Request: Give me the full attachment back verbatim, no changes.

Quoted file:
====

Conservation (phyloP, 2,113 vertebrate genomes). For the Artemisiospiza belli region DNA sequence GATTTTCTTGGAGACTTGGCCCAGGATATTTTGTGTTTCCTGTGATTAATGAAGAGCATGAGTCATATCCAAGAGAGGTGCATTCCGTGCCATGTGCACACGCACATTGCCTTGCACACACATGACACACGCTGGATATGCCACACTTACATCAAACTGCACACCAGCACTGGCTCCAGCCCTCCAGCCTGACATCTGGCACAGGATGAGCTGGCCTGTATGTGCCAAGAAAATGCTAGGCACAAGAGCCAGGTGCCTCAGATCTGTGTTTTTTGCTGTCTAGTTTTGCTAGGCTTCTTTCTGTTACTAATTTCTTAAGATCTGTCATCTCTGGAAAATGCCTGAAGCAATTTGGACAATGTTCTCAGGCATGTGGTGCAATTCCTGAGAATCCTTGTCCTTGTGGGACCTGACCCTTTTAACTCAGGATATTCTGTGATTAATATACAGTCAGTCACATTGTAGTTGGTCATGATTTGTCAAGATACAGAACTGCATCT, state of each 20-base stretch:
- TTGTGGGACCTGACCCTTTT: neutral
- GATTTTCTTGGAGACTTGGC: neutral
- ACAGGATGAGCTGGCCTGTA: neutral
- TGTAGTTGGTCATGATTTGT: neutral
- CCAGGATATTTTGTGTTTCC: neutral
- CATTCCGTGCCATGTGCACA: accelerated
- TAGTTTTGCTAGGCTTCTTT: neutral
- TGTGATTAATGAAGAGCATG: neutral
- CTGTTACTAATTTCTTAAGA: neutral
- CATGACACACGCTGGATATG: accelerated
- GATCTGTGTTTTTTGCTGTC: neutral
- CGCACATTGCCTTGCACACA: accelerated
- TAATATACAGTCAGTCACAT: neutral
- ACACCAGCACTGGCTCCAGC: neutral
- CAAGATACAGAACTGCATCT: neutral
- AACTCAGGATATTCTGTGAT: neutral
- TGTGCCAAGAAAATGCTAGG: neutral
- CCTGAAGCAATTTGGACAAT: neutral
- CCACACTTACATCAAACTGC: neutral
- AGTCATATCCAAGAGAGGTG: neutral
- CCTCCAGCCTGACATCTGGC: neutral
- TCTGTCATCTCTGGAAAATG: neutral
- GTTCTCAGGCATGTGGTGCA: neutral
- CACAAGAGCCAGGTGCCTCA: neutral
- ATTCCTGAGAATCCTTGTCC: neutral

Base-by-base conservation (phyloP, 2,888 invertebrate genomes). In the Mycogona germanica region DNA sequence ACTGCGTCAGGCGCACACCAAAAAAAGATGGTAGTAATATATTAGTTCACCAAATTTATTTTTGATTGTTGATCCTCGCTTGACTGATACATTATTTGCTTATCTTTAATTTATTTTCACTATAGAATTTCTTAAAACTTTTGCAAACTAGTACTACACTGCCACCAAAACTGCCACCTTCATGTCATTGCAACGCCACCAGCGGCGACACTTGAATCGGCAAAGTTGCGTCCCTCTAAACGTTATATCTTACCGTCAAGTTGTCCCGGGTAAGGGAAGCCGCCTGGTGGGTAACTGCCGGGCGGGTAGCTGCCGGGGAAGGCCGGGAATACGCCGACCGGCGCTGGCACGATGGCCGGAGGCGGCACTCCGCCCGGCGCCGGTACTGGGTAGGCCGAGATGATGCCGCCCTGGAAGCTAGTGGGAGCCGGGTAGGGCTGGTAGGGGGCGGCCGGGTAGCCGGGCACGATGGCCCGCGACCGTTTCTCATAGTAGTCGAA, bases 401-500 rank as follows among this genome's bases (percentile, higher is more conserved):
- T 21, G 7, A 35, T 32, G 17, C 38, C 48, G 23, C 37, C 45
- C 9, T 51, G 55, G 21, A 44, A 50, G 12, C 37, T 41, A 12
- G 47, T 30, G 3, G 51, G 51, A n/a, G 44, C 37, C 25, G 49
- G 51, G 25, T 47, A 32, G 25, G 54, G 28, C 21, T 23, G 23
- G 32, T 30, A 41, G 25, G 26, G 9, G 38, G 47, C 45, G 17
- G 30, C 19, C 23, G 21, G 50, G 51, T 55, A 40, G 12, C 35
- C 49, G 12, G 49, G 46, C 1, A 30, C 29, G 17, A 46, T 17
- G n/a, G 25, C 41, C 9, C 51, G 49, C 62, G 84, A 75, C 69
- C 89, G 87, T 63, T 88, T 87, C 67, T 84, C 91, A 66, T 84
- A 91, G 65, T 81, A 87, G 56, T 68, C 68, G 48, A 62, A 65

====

Conservation (phyloP, 2,113 vertebrate genomes). For the Artemisiospiza belli region DNA sequence GATTTTCTTGGAGACTTGGCCCAGGATATTTTGTGTTTCCTGTGATTAATGAAGAGCATGAGTCATATCCAAGAGAGGTGCATTCCGTGCCATGTGCACACGCACATTGCCTTGCACACACATGACACACGCTGGATATGCCACACTTACATCAAACTGCACACCAGCACTGGCTCCAGCCCTCCAGCCTGACATCTGGCACAGGATGAGCTGGCCTGTATGTGCCAAGAAAATGCTAGGCACAAGAGCCAGGTGCCTCAGATCTGTGTTTTTTGCTGTCTAGTTTTGCTAGGCTTCTTTCTGTTACTAATTTCTTAAGATCTGTCATCTCTGGAAAATGCCTGAAGCAATTTGGACAATGTTCTCAGGCATGTGGTGCAATTCCTGAGAATCCTTGTCCTTGTGGGACCTGACCCTTTTAACTCAGGATATTCTGTGATTAATATACAGTCAGTCACATTGTAGTTGGTCATGATTTGTCAAGATACAGAACTGCATCT, state of each 20-base stretch:
- TTGTGGGACCTGACCCTTTT: neutral
- GATTTTCTTGGAGACTTGGC: neutral
- ACAGGATGAGCTGGCCTGTA: neutral
- TGTAGTTGGTCATGATTTGT: neutral
- CCAGGATATTTTGTGTTTCC: neutral
- CATTCCGTGCCATGTGCACA: accelerated
- TAGTTTTGCTAGGCTTCTTT: neutral
- TGTGATTAATGAAGAGCATG: neutral
- CTGTTACTAATTTCTTAAGA: neutral
- CATGACACACGCTGGATATG: accelerated
- GATCTGTGTTTTTTGCTGTC: neutral
- CGCACATTGCCTTGCACACA: accelerated
- TAATATACAGTCAGTCACAT: neutral
- ACACCAGCACTGGCTCCAGC: neutral
- CAAGATACAGAACTGCATCT: neutral
- AACTCAGGATATTCTGTGAT: neutral
- TGTGCCAAGAAAATGCTAGG: neutral
- CCTGAAGCAATTTGGACAAT: neutral
- CCACACTTACATCAAACTGC: neutral
- AGTCATATCCAAGAGAGGTG: neutral
- CCTCCAGCCTGACATCTGGC: neutral
- TCTGTCATCTCTGGAAAATG: neutral
- GTTCTCAGGCATGTGGTGCA: neutral
- CACAAGAGCCAGGTGCCTCA: neutral
- ATTCCTGAGAATCCTTGTCC: neutral

Base-by-base conservation (phyloP, 2,888 invertebrate genomes). In the Mycogona germanica region DNA sequence ACTGCGTCAGGCGCACACCAAAAAAAGATGGTAGTAATATATTAGTTCACCAAATTTATTTTTGATTGTTGATCCTCGCTTGACTGATACATTATTTGCTTATCTTTAATTTATTTTCACTATAGAATTTCTTAAAACTTTTGCAAACTAGTACTACACTGCCACCAAAACTGCCACCTTCATGTCATTGCAACGCCACCAGCGGCGACACTTGAATCGGCAAAGTTGCGTCCCTCTAAACGTTATATCTTACCGTCAAGTTGTCCCGGGTAAGGGAAGCCGCCTGGTGGGTAACTGCCGGGCGGGTAGCTGCCGGGGAAGGCCGGGAATACGCCGACCGGCGCTGGCACGATGGCCGGAGGCGGCACTCCGCCCGGCGCCGGTACTGGGTAGGCCGAGATGATGCCGCCCTGGAAGCTAGTGGGAGCCGGGTAGGGCTGGTAGGGGGCGGCCGGGTAGCCGGGCACGATGGCCCGCGACCGTTTCTCATAGTAGTCGAA, bases 401-500 rank as follows among this genome's bases (percentile, higher is more conserved):
- T 21, G 7, A 35, T 32, G 17, C 38, C 48, G 23, C 37, C 45
- C 9, T 51, G 55, G 21, A 44, A 50, G 12, C 37, T 41, A 12
- G 47, T 30, G 3, G 51, G 51, A n/a, G 44, C 37, C 25, G 49
- G 51, G 25, T 47, A 32, G 25, G 54, G 28, C 21, T 23, G 23
- G 32, T 30, A 41, G 25, G 26, G 9, G 38, G 47, C 45, G 17
- G 30, C 19, C 23, G 21, G 50, G 51, T 55, A 40, G 12, C 35
- C 49, G 12, G 49, G 46, C 1, A 30, C 29, G 17, A 46, T 17
- G n/a, G 25, C 41, C 9, C 51, G 49, C 62, G 84, A 75, C 69
- C 89, G 87, T 63, T 88, T 87, C 67, T 84, C 91, A 66, T 84
- A 91, G 65, T 81, A 87, G 56, T 68, C 68, G 48, A 62, A 65